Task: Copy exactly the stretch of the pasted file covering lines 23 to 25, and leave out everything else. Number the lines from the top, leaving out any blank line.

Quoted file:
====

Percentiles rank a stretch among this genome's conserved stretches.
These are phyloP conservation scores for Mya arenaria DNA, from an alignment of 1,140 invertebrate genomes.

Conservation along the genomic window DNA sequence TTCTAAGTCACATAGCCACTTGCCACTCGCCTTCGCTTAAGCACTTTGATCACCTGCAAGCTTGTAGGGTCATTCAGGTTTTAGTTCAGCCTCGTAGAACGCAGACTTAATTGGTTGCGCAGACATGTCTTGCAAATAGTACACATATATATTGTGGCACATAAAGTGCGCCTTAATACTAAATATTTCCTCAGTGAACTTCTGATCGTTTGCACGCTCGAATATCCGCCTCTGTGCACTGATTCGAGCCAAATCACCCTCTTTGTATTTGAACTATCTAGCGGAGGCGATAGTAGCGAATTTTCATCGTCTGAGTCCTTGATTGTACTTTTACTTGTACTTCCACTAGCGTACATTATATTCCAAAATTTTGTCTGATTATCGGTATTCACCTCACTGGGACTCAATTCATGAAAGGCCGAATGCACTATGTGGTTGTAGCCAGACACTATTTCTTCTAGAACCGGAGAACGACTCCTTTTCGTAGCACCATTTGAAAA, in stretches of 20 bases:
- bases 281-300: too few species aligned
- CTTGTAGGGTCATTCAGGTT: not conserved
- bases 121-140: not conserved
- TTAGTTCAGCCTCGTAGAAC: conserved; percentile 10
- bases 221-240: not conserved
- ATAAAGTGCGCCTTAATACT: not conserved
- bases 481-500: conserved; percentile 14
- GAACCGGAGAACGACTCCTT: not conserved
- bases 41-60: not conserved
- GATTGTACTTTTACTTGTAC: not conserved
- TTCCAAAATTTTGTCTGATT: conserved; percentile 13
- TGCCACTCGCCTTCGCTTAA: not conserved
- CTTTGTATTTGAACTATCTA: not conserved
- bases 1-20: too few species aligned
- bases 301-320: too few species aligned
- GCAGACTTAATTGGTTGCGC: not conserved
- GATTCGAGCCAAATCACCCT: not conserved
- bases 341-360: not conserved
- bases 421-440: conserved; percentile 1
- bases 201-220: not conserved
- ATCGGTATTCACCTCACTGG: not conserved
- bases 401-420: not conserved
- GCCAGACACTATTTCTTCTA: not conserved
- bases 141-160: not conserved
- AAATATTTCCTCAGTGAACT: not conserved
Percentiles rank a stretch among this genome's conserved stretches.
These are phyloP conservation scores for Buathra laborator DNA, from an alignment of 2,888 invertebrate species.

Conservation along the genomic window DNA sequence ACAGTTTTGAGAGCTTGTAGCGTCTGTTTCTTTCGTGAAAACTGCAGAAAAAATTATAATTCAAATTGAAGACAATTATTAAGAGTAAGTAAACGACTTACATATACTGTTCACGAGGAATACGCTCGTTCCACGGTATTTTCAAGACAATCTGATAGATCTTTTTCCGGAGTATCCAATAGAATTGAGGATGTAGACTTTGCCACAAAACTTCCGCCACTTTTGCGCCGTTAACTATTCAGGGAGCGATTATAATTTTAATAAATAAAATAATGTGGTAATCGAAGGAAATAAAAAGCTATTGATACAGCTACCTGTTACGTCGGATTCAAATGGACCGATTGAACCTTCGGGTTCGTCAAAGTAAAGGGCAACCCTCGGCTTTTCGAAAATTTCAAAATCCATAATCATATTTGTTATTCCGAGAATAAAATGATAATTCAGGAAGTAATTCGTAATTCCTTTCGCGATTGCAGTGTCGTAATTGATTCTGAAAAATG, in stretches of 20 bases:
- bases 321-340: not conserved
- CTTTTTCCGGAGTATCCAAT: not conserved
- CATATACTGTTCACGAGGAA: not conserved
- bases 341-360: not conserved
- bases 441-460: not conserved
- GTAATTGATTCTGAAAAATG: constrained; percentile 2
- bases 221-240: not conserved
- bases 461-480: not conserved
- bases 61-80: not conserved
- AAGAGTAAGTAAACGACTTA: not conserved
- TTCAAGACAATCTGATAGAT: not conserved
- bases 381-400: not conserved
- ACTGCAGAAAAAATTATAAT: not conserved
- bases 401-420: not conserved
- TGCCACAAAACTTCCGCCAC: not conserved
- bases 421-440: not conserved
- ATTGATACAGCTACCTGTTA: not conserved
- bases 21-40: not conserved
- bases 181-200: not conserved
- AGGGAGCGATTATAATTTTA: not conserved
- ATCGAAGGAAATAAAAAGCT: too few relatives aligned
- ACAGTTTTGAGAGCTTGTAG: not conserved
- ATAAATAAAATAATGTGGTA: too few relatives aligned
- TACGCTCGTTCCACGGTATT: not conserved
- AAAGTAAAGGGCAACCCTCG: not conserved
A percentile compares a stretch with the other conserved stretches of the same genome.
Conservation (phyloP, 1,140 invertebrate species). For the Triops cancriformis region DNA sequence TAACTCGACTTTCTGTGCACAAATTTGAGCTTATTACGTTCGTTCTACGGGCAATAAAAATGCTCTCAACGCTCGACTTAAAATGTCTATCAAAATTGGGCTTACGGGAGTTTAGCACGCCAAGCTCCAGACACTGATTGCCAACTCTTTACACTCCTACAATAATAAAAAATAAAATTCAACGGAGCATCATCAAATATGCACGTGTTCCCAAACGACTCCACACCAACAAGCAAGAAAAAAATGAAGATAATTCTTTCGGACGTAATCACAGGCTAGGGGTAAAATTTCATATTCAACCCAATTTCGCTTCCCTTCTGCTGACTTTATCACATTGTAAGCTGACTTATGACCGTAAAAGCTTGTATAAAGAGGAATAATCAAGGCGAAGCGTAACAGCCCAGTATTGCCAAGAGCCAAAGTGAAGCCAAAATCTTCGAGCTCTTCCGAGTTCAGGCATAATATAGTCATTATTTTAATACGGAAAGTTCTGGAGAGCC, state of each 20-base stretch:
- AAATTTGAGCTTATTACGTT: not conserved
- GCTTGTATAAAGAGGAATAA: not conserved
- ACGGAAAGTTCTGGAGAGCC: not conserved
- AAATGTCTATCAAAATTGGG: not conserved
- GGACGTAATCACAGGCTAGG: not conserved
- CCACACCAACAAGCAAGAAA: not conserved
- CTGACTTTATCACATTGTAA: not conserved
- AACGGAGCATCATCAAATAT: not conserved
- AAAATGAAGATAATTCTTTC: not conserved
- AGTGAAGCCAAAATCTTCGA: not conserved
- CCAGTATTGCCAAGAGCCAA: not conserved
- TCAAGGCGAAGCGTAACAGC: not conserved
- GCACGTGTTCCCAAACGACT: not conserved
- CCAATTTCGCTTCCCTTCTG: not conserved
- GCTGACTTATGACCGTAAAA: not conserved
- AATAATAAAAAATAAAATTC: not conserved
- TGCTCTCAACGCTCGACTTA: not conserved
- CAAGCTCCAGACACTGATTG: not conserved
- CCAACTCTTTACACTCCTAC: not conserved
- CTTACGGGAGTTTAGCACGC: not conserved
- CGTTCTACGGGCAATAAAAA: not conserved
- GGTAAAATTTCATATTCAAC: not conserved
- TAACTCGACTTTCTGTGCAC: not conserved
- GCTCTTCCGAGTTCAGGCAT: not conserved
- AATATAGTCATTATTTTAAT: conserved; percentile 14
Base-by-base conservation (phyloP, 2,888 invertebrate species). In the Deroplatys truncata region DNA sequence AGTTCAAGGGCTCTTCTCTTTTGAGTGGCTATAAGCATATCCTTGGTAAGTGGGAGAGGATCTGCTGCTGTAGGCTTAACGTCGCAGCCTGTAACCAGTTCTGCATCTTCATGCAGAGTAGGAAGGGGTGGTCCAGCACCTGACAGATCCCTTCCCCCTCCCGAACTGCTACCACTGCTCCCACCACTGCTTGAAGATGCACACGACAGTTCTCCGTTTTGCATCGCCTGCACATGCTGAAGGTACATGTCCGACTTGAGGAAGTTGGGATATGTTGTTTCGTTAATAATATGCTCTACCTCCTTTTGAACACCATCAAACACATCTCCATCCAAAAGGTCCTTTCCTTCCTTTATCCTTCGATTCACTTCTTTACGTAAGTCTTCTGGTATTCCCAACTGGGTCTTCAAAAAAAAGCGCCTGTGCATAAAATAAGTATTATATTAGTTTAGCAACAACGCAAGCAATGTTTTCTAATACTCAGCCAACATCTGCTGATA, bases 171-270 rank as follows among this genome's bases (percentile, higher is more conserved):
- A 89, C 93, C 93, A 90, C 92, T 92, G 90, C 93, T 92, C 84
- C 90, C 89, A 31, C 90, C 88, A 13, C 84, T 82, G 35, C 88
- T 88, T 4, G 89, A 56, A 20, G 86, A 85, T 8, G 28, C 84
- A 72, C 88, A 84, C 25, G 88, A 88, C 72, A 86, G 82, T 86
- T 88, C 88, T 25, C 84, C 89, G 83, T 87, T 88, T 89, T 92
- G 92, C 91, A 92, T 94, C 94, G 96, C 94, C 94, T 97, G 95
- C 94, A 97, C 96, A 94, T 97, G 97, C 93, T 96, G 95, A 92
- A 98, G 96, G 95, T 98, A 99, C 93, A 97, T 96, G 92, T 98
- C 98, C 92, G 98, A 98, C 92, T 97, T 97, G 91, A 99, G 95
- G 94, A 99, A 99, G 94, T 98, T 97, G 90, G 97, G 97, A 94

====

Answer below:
- bases 201-220: not conserved
- ATCGGTATTCACCTCACTGG: not conserved
- bases 401-420: not conserved